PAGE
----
While it is very difficult to make a list of the top 5 Beatles albums, since they are all of fantastic quality, it isn't too hard to do a list of the top 10 solo Beatles records. So, without further ado, here are my personal (note the emphasis on personal) top 10 solo Beatles records:
- Walls And Bridges - John Lennon (1974) - I have always felt that this is the one album that comes bizarrely close to what John had accomplished with The Beatles. If you can assign song 'types' to John's Beatles songs, there is one of everything on Walls And Bridges. There is the fantastic pop single ("Whatever Gets You Thru The Night"), the avant-garde nonsense ("#9 Dream"), the attack song ("Steel And Glass") and the insecure autobiographical climax ("Nobody Loves You...").
- RAM - Paul & Linda McCartney (1971) - RAM works on so many ridiculous levels that it's amazing. Paul's whimsical side is given a steady dose of rock, accentuated by the staggering lead guitar of David Spinozza. The amount of musical styles Paul covers may make one think of the album as inconsistent, but if you can separate the songs, you realize each one has its' rewards.
- John Lennon/Plastic Ono Band - John Lennon (1970) – This album is in a league of its own. Sure, it might be the most emotional album any Beatle, or perhaps, musician has ever made, but the album lacks accessibility and is very hard to listen to on a regular basis. But, that’s what makes it so great – it tells the truths no one wanted to hear.
- All Things Must Pass - George Harrison (1970) – George truly broke out with this album, pouring his heart and soul into it. The trouble is its length – a few songs could have been cut, like the second version of “Isn’t It A Pity” or the unremarkable jam disc.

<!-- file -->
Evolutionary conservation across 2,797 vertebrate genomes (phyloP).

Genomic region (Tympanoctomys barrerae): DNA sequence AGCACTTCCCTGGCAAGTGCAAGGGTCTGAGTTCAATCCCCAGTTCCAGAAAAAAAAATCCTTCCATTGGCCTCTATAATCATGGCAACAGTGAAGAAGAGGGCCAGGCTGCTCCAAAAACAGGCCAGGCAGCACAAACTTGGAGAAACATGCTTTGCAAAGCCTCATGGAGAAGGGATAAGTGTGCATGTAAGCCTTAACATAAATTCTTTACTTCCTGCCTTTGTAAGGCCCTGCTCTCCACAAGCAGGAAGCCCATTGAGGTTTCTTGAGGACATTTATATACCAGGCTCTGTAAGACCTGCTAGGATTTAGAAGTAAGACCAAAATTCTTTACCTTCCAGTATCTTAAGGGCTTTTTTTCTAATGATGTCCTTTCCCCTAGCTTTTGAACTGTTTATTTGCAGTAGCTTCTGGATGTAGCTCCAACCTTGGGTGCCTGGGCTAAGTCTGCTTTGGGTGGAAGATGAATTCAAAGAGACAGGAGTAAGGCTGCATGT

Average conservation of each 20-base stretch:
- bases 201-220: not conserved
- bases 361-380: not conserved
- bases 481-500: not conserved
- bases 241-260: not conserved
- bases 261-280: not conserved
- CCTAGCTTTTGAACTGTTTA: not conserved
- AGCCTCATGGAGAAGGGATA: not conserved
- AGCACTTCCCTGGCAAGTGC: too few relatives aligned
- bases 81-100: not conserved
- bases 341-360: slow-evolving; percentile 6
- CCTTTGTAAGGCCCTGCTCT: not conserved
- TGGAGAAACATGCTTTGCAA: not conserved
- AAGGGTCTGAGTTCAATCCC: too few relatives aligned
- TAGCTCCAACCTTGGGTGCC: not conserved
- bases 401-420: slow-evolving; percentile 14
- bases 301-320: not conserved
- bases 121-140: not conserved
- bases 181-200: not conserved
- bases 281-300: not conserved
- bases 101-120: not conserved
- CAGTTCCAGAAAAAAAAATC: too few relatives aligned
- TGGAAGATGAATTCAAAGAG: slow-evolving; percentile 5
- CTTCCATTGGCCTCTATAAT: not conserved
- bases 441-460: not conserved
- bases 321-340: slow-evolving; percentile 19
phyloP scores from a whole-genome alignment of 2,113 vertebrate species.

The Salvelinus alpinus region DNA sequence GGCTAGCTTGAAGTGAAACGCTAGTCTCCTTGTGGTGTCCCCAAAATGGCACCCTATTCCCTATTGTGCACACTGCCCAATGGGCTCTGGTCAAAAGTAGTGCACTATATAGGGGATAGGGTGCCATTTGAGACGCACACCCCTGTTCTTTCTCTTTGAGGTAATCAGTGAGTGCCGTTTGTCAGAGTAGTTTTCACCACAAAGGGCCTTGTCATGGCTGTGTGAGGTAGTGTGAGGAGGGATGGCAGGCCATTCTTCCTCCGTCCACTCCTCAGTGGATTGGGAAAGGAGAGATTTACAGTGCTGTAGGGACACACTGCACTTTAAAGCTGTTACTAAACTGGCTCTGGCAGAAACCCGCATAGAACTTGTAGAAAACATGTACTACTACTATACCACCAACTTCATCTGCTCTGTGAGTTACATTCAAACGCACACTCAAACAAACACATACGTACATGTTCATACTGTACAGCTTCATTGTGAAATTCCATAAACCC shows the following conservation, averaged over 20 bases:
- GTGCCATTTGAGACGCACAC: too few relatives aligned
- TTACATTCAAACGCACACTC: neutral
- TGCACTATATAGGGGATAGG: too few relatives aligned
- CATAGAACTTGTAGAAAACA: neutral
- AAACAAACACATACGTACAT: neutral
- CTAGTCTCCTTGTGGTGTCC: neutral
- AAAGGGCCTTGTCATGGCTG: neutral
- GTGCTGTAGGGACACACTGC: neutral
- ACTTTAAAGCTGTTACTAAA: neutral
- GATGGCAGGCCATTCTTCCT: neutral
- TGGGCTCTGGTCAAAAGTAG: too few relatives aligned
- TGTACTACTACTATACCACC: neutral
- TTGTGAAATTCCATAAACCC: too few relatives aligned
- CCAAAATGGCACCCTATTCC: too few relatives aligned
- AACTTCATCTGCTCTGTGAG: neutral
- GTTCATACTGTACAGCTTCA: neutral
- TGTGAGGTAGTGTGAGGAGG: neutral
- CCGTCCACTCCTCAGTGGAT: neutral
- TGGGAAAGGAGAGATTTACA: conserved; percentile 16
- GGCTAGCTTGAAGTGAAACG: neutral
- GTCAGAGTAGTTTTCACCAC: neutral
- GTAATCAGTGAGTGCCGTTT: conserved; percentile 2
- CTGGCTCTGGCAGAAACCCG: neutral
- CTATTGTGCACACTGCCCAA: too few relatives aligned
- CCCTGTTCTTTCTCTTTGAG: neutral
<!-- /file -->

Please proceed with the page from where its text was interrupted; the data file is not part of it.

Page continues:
- Brainwashed - George Harrison (2002) – If you compare this to Double Fantasy, Brainwashed is the clear winner. Every song is fantastic and it makes you realize that George was taken from us far too early.
- Back To The Egg - Wings (1979) – This is probably the dark horse of this list, but I think the album does have a decent amount of fantastic songs that allows it to hang around with the best of the Beatles’ solo records. Its trouble is the lack of completeness in some of the songs – imagine how great a fully developed “Love Awake” would sound? Or if “Spin It On” was more than just an awesome guitar riff?
- Imagine - John Lennon (1971) – The one problem I have with Imagine as an album is that Spector went to town on it. If you thought “The Long And Winding Road” was saturated to the point of sappy, then you’re a person who probably doesn’t care for Imagine too much. (There is NO EXCUSE for “It’s So Hard” to have strings! NONE!) What saves it, though, is the fact that John’s songwriting is top-notch and the fact that the “Wall of Sound” is absent in both the title track and “Oh My Love” (one of John’s most beautiful songs).
- RINGO - Ringo Starr (1973) – I had to get Ringo on the list. The truth is that he made some great albums, but only RINGO deserves to mingle with the best of the best. It’s filled with great singles, wonderful appearances from just about every important rock star in 1973 and you can’t forget Paul’s kazoo.
- Band On The Run - Paul McCartney & Wings (1973) – Band On The Run is a classic to the point of cliché, but you have to admit that it’s great. There are a few bumps in the road (“No Words” anyone? I’ve never been a fan of “Let Me Roll It”, either), but there’s just too much good stuff on this.
- Cloud Nine - George Harrison (1985) – George really swung for the fences on this one. Sure, it’s a Jeff Lynne production, which makes it sound very Jeff Lynne-y, but again, George wrote some great songs that are just so good that Lynne’s production doesn’t get in the way. (I limited myself to just two Jeff Lynne Beatle albums, both by George, because, let’s face it, they're both better than Flaming Pie.) Plus, it’s got “Got My Mind Set On You,” the last solo Beatle #1.
Honorable mentions: Tug Of War (Paul McCartney; 1982)/Mind Games (John Lennon; 1973)/Living In The Material World (George Harrison; 1973)/Flowers in the Dirt (Paul McCartney; 1989)/RingoRama (Ringo Starr; 2002)/Chaos And Creation In The Backyard (Paul McCartney; 2005)/Goodnight Vienna (Ringo Starr; 1974)/Somewhere In England (George Harrison; 1981)/Run Devil Run (Paul McCartney; 1999)/London Town (Wings; 1977)